The multinational company Shell has promised to change the route of a planned gas pipeline in the west of Ireland following a protest campaign.
The announcement is seen as a major corporate turn-around brought about by a vociferous campaign which highlighted safety and environmental concerns over the Co Mayo project.
The campaign centred on five farmers who were jailed indefinitely for contempt of court over their opposition to the plans. Known as the "Rossport Five", they spent three months in prison before the company relented.
On their release they were hailed as heroes, with thousands welcoming them back.
The scheme envisages an off-shore drilling operation which would pipe untreated gas ashore to be processed on land. Locals claimed this entailed running a pipeline, which they claimed was unsafe, close to houses and farms.
Construction work has been held up for many months while legal proceedings have progressed hand in hand with political efforts to reach an agreement in the dispute.
A week ago, an independent mediator recommended a change in the route of the pipeline, which Shell has agreed to implement. The mediator also suggested more consultation, the use of local labour during the pipeline's construction and an investment fund for the area.
The Irish government endorsed Shell's plans but local residents lodged strenuous objections, claiming Shell was riding roughshod over their wishes, ruining the landscape and installing a dangerously experimental new system.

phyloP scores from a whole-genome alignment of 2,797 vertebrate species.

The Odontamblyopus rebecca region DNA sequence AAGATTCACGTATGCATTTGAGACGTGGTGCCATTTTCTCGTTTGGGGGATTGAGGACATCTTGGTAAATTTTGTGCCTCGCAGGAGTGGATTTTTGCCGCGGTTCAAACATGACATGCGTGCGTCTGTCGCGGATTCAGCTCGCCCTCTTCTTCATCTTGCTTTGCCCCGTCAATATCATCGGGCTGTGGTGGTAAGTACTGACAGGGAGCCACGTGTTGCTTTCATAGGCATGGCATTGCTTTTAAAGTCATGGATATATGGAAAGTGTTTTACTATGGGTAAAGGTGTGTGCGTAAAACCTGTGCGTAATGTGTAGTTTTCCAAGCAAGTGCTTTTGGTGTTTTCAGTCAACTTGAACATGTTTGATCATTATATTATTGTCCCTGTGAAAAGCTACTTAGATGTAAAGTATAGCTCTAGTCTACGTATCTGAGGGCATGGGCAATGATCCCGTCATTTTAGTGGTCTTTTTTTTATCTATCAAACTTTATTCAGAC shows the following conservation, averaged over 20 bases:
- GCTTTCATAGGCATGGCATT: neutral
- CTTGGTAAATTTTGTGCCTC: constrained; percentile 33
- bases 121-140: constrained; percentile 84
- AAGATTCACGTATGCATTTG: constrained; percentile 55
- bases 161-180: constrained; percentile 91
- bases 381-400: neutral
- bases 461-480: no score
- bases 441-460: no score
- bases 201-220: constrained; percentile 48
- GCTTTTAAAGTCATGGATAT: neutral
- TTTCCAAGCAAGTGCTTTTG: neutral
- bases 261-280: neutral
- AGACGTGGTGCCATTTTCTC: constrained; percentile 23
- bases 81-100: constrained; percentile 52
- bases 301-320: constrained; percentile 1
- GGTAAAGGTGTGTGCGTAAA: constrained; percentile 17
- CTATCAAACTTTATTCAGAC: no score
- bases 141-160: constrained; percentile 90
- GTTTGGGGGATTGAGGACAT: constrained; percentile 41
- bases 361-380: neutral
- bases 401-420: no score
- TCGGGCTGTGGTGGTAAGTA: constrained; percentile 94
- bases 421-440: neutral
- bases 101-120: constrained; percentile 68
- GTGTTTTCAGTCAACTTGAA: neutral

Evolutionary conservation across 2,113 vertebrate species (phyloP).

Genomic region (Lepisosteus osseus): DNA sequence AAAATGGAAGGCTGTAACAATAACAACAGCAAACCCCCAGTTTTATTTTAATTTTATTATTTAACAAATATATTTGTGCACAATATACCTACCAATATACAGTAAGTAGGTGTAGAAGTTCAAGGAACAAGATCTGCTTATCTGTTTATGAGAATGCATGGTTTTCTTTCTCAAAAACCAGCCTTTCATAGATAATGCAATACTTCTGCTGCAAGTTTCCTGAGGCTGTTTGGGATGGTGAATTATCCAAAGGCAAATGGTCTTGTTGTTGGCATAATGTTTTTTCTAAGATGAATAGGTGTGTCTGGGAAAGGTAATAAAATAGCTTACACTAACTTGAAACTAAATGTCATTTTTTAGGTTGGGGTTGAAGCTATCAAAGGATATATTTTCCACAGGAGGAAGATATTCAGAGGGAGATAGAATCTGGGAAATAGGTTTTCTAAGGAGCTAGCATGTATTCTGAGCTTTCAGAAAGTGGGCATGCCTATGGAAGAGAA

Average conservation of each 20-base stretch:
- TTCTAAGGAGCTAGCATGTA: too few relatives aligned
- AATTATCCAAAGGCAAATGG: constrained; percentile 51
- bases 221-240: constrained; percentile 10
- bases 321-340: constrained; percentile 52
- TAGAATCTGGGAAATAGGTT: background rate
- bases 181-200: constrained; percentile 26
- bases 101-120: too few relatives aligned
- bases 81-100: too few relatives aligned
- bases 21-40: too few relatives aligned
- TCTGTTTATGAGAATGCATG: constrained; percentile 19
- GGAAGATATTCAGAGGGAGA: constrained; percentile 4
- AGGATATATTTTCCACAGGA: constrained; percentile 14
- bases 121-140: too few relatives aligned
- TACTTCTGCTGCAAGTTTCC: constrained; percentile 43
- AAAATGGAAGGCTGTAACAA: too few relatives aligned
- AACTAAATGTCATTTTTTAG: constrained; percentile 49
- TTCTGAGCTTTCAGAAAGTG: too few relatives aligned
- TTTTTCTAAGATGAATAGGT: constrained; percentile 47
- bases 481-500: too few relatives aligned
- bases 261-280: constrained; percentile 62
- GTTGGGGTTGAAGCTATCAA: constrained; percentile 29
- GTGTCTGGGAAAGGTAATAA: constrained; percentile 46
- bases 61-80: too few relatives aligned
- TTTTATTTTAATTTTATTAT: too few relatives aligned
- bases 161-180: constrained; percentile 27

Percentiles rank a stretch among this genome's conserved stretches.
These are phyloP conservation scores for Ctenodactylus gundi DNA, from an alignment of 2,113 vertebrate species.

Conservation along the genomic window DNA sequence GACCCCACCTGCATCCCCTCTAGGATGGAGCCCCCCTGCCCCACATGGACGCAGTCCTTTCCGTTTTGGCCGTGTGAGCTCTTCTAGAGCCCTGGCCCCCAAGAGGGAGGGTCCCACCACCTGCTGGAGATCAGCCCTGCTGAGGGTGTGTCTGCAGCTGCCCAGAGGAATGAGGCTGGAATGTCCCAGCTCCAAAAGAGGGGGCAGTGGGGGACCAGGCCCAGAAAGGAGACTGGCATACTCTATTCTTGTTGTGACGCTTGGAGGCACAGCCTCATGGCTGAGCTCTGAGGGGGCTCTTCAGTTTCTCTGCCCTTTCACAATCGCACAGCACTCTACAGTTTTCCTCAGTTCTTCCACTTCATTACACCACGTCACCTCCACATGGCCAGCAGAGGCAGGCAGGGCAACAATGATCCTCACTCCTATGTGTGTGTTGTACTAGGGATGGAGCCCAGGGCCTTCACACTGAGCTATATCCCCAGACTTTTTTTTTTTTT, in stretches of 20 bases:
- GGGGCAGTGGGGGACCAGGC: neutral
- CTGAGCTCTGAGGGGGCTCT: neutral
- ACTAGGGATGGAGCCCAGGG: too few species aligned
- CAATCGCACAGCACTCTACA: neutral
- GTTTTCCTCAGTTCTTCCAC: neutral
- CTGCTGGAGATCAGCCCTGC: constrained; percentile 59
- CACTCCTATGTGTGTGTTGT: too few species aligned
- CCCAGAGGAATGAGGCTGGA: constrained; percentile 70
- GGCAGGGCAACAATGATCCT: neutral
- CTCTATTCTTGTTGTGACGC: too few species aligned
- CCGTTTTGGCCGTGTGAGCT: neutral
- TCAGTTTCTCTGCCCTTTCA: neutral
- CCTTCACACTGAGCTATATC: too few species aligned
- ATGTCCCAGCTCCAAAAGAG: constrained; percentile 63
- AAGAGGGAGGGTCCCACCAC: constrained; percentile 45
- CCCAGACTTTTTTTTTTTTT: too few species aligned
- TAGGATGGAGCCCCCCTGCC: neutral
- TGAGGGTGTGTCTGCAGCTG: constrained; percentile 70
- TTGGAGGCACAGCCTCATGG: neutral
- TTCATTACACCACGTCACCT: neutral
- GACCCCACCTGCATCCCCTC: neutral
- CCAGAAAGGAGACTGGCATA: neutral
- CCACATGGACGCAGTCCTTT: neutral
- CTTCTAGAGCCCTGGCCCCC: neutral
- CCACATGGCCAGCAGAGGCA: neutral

The Shell move has been welcomed in some quarters but the "Shell to Sea" organisation, which runs the campaign of opposition, has said it will not accept the energy giant's new plan.
A spokesman for the group, Mark Garavan, said: "The reality is that nothing in this project has been changed at any kind of serious level and merely tweaking a pipeline route through more or less the same corridor in Rossport certainly falls way short of what is required."
It is as yet unclear whether the Shell offer will defuse the dispute or may form the eventual basis for agreement.
The controversy has been going on for more than a year, generating much local distrust and suspicion of both the company and the Irish government, which has backed the project.
In May, Shell softened its original position, saying it regretted its part in the jailing of the Rossport Five. Its managing director, Andy Pyle, said mistakes had been made in the handling of the affair and apologised for any hurt that had been caused in the area.
Shell's new move has been welcomed by the Irish government, with the minister Noel Dempsey saying he felt that Shell had learned from its mistakes and shown it was willing to address reasonable concerns. He said he felt it was in the national interest for the pipeline to be built.
The controversy has generated many legal complexities, and it remains to be seen whether campaigners continue to press for further changes in the plan.
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